This is quite possible just so long as the citizens consume less than they produce. There are a whole host of reasons that prices will drop due to that savings.

      So here we have a country running a deficit and the government is running a balanced budget yet not only is there a net savings on the part of private citizens but the government is able to save, and foreigners are also able to have additional savings. All without the government printing a single additional note of its currency. It’s a win, win, win situation. It works because economics is not a zero sum game, and money is not of intrinsic value.

    11. Here’s a simpler example that requires no change in the tax rate.

      Cottontaria is agricultural and produces cotton. Inventopia is an more advanced country. Inventopia invents the cotton mill and starts producing them for trade with Cottontaria. The manufactures of cotton mills save all their profits in the currency of Cottontaria because it is rising in value rapidly due to the increased productivity caused by the cotton gins. Not only that but the Cottontarian government makes enough on taxes that it pays down it’s debts, freeing that capital for borrowing by the private sector which invests in cotton mills instead of unproductive government debt. In this scenario the government could achieve a balanced budget or even run a surplus, while the private sector runs a surplus, and the foreigners are running a surplus, the extra productivity is split between all three.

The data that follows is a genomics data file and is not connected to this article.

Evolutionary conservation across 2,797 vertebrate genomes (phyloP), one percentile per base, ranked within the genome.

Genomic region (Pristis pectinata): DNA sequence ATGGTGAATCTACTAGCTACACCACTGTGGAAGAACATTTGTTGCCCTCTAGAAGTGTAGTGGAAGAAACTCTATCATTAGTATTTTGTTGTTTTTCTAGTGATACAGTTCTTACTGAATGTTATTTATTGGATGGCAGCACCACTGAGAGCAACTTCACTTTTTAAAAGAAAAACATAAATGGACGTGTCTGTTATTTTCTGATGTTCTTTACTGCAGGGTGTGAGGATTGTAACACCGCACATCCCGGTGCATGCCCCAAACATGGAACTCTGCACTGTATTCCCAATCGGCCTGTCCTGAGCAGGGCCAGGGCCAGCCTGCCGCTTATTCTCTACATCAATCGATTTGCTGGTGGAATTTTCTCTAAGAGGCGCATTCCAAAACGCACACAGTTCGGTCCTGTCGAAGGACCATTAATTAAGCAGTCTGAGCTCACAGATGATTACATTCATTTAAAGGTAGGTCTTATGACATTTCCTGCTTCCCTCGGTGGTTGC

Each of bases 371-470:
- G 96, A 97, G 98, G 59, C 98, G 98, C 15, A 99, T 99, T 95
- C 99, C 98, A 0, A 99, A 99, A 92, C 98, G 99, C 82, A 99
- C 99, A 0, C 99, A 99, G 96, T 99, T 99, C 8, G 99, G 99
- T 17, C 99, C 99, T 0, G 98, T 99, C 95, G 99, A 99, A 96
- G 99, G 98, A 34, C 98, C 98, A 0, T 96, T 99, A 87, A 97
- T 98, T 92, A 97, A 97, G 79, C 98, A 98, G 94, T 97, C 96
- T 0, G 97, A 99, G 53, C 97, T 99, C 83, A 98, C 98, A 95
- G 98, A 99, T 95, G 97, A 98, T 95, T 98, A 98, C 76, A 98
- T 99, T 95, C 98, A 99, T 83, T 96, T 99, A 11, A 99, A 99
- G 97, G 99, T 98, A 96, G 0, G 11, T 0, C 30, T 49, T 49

The extra production with a fixed amount of currency leads to massive productivity driven deflation, which is a very good thing. Nominally there is a decrease in currency holdings within Cottontaria but deflation erases any deficit in real terms. Sure the currency holdings of the Inventopians reflect real future calls on Cottontaria cotton production, however there is still a net present and future increase in real extra cotton production for the Cottontarian citizens and government.

      The kind of deflation that is bad is that caused by the exposure of the ponzi nature of fractional reserve banking, not productivity driven deflation. What’s bad is the kind of deflation we are experiencing now, fractional reserve monetary deflation. In fact, during most of the productivity driven deflationary experience of the US standards of living had risen for what are obvious reasons to those with correct economic understanding.